May 25, 2018 marks an important day in European history. It was the day the General Data Protection Regulation (GDPR) came into effect. “From that point on, it became more difficult for companies to share data. Projects went on hold," remembers Marian Gläser, co-founder and managing director of the Berlin start-up brighter AI. "This presented a problem for the entire industry." But for every problem there is a solution. The Berlin-born visionary and his team spotted an opportunity to help companies overcome the issue: brighter AI's innovative Deep Natural Anonymisation solution recognises personal features such as faces or license plates recorded by cameras.
"It generates synthetic image data in real time, with the help of generative artificial intelligence, which is superimposed on the original data," explained Gläser in an interview . "The synthetic overlays look real, allowing machine learning algorithms to be applied to them, but cannot be traced back to a specific individual and therefore do not provide personally identifiable information about the people depicted." In the processed images, although a person with apparently normal facial features can still be recognised, the actual person is anonymised and no longer identifiable. This ensures video recordings that comply with the strict data protection guidelines stipulated by the GDPR in Europe, but also the California Consumer Privacy Act (CCPA), and protect the identities of people in public spaces.
The innovative solution allows companies to retain data quality for digital analytics and machine learning, which distinguishes it from other redaction techniques that attempt to ensure privacy through pixelation or black bars. Thanks to brighter AI's anonymisation technology, "data protection should no longer be an issue", adds the Berliner. "We take care of data protection and offer a solution that combines privacy and technical innovation, allowing companies to concentrate on their goals."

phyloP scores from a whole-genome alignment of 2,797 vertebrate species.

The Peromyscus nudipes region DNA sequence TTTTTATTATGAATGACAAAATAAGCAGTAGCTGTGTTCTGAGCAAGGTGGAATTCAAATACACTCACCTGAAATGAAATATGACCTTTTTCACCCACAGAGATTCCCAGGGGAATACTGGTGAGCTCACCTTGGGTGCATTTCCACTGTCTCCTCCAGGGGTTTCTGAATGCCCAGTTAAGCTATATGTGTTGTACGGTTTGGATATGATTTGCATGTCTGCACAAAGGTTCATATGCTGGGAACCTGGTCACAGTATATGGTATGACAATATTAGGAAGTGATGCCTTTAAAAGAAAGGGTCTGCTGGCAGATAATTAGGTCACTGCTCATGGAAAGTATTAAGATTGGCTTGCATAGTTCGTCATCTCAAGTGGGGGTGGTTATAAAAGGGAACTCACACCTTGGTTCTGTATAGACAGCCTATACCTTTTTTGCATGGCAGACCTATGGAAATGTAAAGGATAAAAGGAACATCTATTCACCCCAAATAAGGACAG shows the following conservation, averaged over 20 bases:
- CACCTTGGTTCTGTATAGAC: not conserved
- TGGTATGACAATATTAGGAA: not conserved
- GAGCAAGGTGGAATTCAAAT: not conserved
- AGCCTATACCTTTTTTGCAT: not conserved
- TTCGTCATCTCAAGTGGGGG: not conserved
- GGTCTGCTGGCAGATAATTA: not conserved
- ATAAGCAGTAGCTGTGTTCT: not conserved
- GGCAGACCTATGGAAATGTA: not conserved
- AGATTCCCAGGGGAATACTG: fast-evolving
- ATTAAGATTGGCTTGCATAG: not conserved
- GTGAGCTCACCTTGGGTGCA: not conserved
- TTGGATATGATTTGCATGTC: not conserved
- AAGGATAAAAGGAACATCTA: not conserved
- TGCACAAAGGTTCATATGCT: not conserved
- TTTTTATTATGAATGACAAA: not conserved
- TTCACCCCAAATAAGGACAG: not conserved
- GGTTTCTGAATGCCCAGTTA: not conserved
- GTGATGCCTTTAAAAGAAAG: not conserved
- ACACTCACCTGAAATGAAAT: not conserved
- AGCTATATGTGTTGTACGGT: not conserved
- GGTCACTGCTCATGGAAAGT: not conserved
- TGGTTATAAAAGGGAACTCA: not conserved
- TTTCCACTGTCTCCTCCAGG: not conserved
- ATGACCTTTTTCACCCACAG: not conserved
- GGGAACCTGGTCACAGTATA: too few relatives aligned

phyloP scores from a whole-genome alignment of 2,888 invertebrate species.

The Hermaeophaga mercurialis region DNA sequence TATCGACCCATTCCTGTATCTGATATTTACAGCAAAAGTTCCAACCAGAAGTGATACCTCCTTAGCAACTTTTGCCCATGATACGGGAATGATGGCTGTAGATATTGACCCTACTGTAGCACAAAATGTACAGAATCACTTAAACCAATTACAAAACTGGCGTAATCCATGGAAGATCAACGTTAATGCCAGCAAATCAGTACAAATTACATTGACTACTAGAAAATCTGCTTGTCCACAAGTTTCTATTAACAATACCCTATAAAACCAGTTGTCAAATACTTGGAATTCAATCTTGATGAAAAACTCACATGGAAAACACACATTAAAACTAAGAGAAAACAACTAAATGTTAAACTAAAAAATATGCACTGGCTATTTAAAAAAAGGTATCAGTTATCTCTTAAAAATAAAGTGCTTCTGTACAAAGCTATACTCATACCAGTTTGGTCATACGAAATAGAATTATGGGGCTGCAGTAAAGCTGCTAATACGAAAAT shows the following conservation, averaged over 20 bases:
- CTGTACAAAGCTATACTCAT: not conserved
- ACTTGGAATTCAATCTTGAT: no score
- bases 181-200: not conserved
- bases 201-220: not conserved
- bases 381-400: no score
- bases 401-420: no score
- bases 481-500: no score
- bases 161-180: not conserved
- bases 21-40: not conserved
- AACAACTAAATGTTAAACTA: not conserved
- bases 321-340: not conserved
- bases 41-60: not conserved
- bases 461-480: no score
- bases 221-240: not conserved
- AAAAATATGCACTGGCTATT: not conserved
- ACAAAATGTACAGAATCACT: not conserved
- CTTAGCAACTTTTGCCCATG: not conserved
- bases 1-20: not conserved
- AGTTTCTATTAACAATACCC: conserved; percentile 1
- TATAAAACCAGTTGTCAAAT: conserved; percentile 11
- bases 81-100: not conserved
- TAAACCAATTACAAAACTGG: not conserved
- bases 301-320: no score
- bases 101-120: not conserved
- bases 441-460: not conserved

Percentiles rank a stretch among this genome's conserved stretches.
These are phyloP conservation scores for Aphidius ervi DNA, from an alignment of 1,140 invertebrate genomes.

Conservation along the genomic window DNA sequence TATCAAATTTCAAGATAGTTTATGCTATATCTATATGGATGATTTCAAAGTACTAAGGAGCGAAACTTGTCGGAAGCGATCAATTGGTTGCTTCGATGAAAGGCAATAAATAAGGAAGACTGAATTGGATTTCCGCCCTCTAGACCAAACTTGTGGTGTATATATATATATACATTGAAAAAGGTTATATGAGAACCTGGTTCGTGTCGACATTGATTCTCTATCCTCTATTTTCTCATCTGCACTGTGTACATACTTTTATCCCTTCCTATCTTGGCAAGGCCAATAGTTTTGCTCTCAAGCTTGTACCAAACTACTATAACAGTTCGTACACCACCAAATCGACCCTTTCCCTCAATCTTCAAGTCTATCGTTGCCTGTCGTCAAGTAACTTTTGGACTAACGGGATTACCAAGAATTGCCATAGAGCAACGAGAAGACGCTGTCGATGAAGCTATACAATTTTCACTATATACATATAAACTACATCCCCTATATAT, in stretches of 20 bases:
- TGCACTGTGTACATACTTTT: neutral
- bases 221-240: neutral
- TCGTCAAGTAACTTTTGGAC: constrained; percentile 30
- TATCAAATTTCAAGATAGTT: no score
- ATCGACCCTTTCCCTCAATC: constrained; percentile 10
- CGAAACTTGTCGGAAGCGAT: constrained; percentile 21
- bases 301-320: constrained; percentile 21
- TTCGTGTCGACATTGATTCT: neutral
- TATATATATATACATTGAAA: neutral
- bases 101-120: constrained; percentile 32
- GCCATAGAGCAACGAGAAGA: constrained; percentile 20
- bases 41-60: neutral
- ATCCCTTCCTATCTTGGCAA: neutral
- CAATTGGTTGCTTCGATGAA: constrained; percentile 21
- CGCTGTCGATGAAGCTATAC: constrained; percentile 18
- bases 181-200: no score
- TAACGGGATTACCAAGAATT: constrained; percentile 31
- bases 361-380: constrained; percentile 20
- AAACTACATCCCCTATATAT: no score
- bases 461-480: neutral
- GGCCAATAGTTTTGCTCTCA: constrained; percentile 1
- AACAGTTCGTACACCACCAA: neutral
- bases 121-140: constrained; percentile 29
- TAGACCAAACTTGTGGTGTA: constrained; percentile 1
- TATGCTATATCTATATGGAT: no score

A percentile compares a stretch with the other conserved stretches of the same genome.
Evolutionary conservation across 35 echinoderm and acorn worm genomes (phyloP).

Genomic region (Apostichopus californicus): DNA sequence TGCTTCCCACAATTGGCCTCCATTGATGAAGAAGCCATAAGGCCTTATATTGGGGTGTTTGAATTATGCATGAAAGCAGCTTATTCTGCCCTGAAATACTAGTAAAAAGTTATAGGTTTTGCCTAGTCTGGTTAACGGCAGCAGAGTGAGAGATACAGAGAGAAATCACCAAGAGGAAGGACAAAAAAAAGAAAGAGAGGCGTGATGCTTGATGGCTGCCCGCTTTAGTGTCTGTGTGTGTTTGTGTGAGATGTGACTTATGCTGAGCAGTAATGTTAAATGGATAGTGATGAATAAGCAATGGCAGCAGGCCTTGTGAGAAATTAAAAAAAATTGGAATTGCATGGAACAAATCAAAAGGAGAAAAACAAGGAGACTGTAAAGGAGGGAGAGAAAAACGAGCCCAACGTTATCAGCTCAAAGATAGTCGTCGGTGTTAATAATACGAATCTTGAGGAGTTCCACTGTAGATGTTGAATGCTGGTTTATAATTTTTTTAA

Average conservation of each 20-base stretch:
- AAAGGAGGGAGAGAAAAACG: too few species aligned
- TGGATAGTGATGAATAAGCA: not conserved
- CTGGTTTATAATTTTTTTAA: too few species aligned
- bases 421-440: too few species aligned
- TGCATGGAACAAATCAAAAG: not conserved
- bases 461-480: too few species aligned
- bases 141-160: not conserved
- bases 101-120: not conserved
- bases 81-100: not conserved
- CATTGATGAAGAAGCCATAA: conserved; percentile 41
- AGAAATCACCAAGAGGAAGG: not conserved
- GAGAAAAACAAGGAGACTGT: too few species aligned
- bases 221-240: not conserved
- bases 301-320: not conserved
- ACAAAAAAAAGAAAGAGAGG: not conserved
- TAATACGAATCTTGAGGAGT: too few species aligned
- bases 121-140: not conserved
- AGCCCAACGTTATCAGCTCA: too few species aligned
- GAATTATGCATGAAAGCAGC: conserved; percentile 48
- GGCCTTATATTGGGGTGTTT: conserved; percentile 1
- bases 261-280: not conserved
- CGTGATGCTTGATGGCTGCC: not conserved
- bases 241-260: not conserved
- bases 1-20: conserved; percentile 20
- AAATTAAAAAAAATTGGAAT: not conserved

Strategic change of course: from night vision to data protection
Brighter AI owes its success more to a smart change of course than to long-term planning. The Berlin start-up, which was founded in 2017 as a spin-off from the incubator of the automotive supplier and lighting specialist HELLA, originally had a different vision: The team led by Marian Gläser and co-founder Patrick Kern developed neural networks that generated realistic daylight images from night recordings of infrared cameras in autonomous vehicles. That is until 25 May 2018.
Since then, it has been legally prohibited to collect the necessary data on the street and share it with cooperation partners. "The fact that we decided to change course one year after the spin-off is the most exciting thing that could have happened to us," says the IT expert Gläser, reflecting on the strategic change that led to the young company being named Europe’s Hottest AI Start-Up. “We have always strived to develop industrial solutions to empower people. That has stayed the same. Only our direction has changed, which has created new opportunities."